That’s why the most important thing to do is to work on dietary habits and lifestyle in order for you to prevent the condition.

People who suffer from silent reflux in many cases are now aware of that, and this is the thing that makes the whole picture worse.

Diagnosis is not always easy, and this delays proper treatment.

That’s why this condition is called “silent”.

And it may affect, with similar but at the same time different consequences, both infants and adult people.

Silent reflux in children

LPR is frequent in infants and children.

Even if it can be considered normal in the first 6-7 months, there are some cases when this condition does not disappear naturally.

Silent reflux in children is important also because it may determine the narrowing of the area below the vocal cords, and/or the occurrence of some contact ulcers (because of the acidic aggression to the mucosa).

In addition, the disease may involve the eustachian tube, resulting in recurrent ear infections.

Another thing that can scare parents is when the infants are turning blue and/or vomit a lot (especially in the presence of projectile vomiting or vomit that contains blood).

They are both possibly occurring manifestations for silent reflux in infants and children, although not always referred to this specific condition.

Finally, there may also be a consistent buildup of middle ear fluid.

It’s very important to monitor the situation in children and infants, to avoid the progression of the condition towards more serious complications.

Silent reflux in adults

In adult people, silent reflux can scar the voice box and the whole throat.

These are two important facts because can lead to serious issues, when untreated.

That’s why it’s essential to recognize symptoms, even if this is not an easy task.

Any effort is worth if we think about the complications that can occur.

First of all, people who suffer from untreated silent reflux have a higher chance of developing cancer.

Moreover, the disease can affect the lungs, with pneumonia.

Finally, there are additional complications that involve asthma, emphysema, and bronchitis.

The first step to take is to recognize symptoms.

Symptoms Of LPR

One of the most important things about LPR is the occurrence of nonspecific laryngeal symptoms and signs.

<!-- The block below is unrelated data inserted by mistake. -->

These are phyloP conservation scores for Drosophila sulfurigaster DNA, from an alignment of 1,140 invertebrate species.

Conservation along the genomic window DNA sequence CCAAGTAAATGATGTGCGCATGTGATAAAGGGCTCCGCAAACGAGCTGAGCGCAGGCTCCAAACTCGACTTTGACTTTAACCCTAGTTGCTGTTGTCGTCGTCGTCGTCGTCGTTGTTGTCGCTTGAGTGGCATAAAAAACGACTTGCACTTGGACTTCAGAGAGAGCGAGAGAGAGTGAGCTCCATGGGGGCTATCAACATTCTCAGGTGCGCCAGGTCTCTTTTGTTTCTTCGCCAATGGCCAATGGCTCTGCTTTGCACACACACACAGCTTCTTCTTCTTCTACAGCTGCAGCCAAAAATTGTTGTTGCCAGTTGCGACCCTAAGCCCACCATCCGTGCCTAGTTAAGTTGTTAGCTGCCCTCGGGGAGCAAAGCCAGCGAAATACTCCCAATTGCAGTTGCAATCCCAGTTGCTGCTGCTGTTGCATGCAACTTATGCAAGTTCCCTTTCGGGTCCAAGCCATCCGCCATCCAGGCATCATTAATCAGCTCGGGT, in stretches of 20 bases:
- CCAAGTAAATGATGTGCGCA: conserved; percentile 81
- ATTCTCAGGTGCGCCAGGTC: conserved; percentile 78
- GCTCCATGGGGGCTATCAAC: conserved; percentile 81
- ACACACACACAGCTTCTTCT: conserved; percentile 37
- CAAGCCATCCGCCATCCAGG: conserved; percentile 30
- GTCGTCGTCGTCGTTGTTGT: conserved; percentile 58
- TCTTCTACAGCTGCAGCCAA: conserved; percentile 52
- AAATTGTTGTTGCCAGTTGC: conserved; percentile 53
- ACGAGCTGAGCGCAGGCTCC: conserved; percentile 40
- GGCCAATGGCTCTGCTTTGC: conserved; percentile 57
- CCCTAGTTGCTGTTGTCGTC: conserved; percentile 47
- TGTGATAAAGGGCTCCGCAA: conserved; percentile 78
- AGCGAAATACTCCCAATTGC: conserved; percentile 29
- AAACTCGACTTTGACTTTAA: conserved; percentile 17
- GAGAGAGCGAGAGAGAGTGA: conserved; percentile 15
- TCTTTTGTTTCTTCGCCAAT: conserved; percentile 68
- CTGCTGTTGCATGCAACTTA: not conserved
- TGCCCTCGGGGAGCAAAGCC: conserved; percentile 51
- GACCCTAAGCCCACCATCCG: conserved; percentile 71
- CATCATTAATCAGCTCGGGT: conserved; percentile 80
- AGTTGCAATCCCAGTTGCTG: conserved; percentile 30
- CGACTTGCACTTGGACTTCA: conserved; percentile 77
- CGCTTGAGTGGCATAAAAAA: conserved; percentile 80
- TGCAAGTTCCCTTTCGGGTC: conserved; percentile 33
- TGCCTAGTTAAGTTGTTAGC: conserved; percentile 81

This often makes the diagnosis more difficult than expected.

When the diagnosis is late or wrong, treatment is delayed and the disease can become more serious.

That’s why is extremely important to recognize symptoms (in the image posted above, a list of the most common symptoms from Md Edge).

In people who also have GERD or acid reflux, things may be easier, because these people are supposed to adopt lifestyles and eating habits that prevent the direct involvement of the throat.

In other cases, things are much more complicated.

To date, one of the most used approaches to identify if a person is affected by LPR or not is the “exclusion” diagnosis.

To make things simple, this approach is based on the administration of PPIs, but many patients with suspected laryngopharyngeal reflux have persistent symptoms despite maximal acid suppression therapy.

There are at least 3 distinct levels of symptoms for people who have LPR. They appear as follows.

1st Level Symptoms
In the 1st level symptoms, we find more common manifestations of acid reflux, starting from heartburn. In addition, a metallic taste in the mouth is often present. There are also throat clearing, cough, hoarseness, and the typical “globus” sensation, meaning a “lump” in the throat that doesn’t go away with repeated swallowing. This level of symptoms can be easily confused with other problems, just because they are so vague and non-specific.
2nd Level Symptoms
In the 2nd level symptoms, we find something that makes an idea of something more specific, but still difficult to recognize. More precisely, there may be a sensation of postnasal drip, mucus, troubles in swallowing and breathing, and one of the most typical symptoms, namely a sore throat.
3rd Level Symptoms
In the 3rd level symptoms, we find symptoms that are more likely related to LPR and can make the diagnosis more specific. Among them, there are chronic cough and asthma, in many cases also apnea (defined as noisy breathing or pauses in breathing), many troubles in feeding, spitting up, or inhaling food, and the difficulty in gaining weight (particularly important for children).